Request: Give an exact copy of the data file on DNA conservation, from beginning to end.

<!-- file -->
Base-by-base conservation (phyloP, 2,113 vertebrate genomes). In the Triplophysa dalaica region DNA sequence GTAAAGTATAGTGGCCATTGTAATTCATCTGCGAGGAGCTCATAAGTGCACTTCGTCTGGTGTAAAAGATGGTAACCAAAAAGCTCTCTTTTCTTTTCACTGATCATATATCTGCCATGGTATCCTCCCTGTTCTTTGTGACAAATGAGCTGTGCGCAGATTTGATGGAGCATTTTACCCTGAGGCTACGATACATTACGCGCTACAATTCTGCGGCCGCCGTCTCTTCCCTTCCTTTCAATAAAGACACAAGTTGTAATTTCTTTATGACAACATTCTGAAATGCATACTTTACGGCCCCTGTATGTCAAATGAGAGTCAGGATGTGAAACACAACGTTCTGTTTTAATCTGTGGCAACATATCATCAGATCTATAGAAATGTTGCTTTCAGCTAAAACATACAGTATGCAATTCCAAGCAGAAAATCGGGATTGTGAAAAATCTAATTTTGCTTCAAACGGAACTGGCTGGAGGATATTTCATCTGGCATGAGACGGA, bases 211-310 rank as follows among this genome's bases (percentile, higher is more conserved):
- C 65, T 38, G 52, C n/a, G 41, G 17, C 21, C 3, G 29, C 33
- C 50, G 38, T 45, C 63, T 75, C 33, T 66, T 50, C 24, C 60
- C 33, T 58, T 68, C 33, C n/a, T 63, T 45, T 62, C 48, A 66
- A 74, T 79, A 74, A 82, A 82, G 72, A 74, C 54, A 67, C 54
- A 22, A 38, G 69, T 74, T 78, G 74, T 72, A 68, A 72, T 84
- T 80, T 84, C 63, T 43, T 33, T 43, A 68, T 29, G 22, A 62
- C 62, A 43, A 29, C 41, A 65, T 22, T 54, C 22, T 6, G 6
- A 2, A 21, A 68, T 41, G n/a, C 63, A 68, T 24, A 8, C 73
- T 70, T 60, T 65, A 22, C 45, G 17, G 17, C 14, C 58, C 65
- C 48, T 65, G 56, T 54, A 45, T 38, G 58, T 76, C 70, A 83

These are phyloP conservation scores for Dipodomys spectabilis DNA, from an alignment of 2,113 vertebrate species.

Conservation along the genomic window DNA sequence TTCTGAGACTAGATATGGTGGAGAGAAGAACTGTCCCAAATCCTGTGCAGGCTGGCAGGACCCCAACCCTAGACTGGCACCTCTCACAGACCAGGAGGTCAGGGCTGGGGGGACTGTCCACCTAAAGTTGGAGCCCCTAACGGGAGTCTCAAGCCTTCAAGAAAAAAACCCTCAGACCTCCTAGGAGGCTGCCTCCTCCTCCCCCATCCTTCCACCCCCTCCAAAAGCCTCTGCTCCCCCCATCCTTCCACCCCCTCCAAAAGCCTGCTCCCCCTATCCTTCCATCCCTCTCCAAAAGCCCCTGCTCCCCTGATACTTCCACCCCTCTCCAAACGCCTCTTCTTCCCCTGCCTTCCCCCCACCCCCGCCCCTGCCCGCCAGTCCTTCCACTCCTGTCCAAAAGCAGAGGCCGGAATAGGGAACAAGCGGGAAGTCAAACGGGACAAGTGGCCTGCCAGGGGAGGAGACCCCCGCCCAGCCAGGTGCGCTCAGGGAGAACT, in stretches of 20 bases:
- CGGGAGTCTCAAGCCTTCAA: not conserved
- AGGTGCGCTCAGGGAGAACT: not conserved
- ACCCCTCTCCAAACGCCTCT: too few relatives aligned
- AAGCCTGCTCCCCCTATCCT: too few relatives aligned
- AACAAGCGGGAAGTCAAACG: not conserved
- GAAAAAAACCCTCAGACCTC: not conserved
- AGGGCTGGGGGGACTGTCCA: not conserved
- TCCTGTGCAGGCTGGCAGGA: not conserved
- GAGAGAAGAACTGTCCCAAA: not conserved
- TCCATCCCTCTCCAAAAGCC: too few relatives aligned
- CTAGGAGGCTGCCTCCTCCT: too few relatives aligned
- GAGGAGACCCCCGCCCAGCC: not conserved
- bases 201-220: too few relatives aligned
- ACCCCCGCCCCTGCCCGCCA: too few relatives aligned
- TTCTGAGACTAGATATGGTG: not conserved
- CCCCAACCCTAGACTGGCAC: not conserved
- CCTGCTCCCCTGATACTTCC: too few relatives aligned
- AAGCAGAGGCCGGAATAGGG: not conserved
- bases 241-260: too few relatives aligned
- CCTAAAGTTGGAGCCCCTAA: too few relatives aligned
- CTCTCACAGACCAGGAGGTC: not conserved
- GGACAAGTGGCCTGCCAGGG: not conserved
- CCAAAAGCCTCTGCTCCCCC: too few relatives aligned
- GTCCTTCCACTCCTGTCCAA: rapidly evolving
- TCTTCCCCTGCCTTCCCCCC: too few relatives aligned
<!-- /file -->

Base-by-base conservation (phyloP, 2,113 vertebrate genomes). In the Triplophysa dalaica region DNA sequence GTAAAGTATAGTGGCCATTGTAATTCATCTGCGAGGAGCTCATAAGTGCACTTCGTCTGGTGTAAAAGATGGTAACCAAAAAGCTCTCTTTTCTTTTCACTGATCATATATCTGCCATGGTATCCTCCCTGTTCTTTGTGACAAATGAGCTGTGCGCAGATTTGATGGAGCATTTTACCCTGAGGCTACGATACATTACGCGCTACAATTCTGCGGCCGCCGTCTCTTCCCTTCCTTTCAATAAAGACACAAGTTGTAATTTCTTTATGACAACATTCTGAAATGCATACTTTACGGCCCCTGTATGTCAAATGAGAGTCAGGATGTGAAACACAACGTTCTGTTTTAATCTGTGGCAACATATCATCAGATCTATAGAAATGTTGCTTTCAGCTAAAACATACAGTATGCAATTCCAAGCAGAAAATCGGGATTGTGAAAAATCTAATTTTGCTTCAAACGGAACTGGCTGGAGGATATTTCATCTGGCATGAGACGGA, bases 211-310 rank as follows among this genome's bases (percentile, higher is more conserved):
- C 65, T 38, G 52, C n/a, G 41, G 17, C 21, C 3, G 29, C 33
- C 50, G 38, T 45, C 63, T 75, C 33, T 66, T 50, C 24, C 60
- C 33, T 58, T 68, C 33, C n/a, T 63, T 45, T 62, C 48, A 66
- A 74, T 79, A 74, A 82, A 82, G 72, A 74, C 54, A 67, C 54
- A 22, A 38, G 69, T 74, T 78, G 74, T 72, A 68, A 72, T 84
- T 80, T 84, C 63, T 43, T 33, T 43, A 68, T 29, G 22, A 62
- C 62, A 43, A 29, C 41, A 65, T 22, T 54, C 22, T 6, G 6
- A 2, A 21, A 68, T 41, G n/a, C 63, A 68, T 24, A 8, C 73
- T 70, T 60, T 65, A 22, C 45, G 17, G 17, C 14, C 58, C 65
- C 48, T 65, G 56, T 54, A 45, T 38, G 58, T 76, C 70, A 83

These are phyloP conservation scores for Dipodomys spectabilis DNA, from an alignment of 2,113 vertebrate species.

Conservation along the genomic window DNA sequence TTCTGAGACTAGATATGGTGGAGAGAAGAACTGTCCCAAATCCTGTGCAGGCTGGCAGGACCCCAACCCTAGACTGGCACCTCTCACAGACCAGGAGGTCAGGGCTGGGGGGACTGTCCACCTAAAGTTGGAGCCCCTAACGGGAGTCTCAAGCCTTCAAGAAAAAAACCCTCAGACCTCCTAGGAGGCTGCCTCCTCCTCCCCCATCCTTCCACCCCCTCCAAAAGCCTCTGCTCCCCCCATCCTTCCACCCCCTCCAAAAGCCTGCTCCCCCTATCCTTCCATCCCTCTCCAAAAGCCCCTGCTCCCCTGATACTTCCACCCCTCTCCAAACGCCTCTTCTTCCCCTGCCTTCCCCCCACCCCCGCCCCTGCCCGCCAGTCCTTCCACTCCTGTCCAAAAGCAGAGGCCGGAATAGGGAACAAGCGGGAAGTCAAACGGGACAAGTGGCCTGCCAGGGGAGGAGACCCCCGCCCAGCCAGGTGCGCTCAGGGAGAACT, in stretches of 20 bases:
- CGGGAGTCTCAAGCCTTCAA: not conserved
- AGGTGCGCTCAGGGAGAACT: not conserved
- ACCCCTCTCCAAACGCCTCT: too few relatives aligned
- AAGCCTGCTCCCCCTATCCT: too few relatives aligned
- AACAAGCGGGAAGTCAAACG: not conserved
- GAAAAAAACCCTCAGACCTC: not conserved
- AGGGCTGGGGGGACTGTCCA: not conserved
- TCCTGTGCAGGCTGGCAGGA: not conserved
- GAGAGAAGAACTGTCCCAAA: not conserved
- TCCATCCCTCTCCAAAAGCC: too few relatives aligned
- CTAGGAGGCTGCCTCCTCCT: too few relatives aligned
- GAGGAGACCCCCGCCCAGCC: not conserved
- bases 201-220: too few relatives aligned
- ACCCCCGCCCCTGCCCGCCA: too few relatives aligned
- TTCTGAGACTAGATATGGTG: not conserved
- CCCCAACCCTAGACTGGCAC: not conserved
- CCTGCTCCCCTGATACTTCC: too few relatives aligned
- AAGCAGAGGCCGGAATAGGG: not conserved
- bases 241-260: too few relatives aligned
- CCTAAAGTTGGAGCCCCTAA: too few relatives aligned
- CTCTCACAGACCAGGAGGTC: not conserved
- GGACAAGTGGCCTGCCAGGG: not conserved
- CCAAAAGCCTCTGCTCCCCC: too few relatives aligned
- GTCCTTCCACTCCTGTCCAA: rapidly evolving
- TCTTCCCCTGCCTTCCCCCC: too few relatives aligned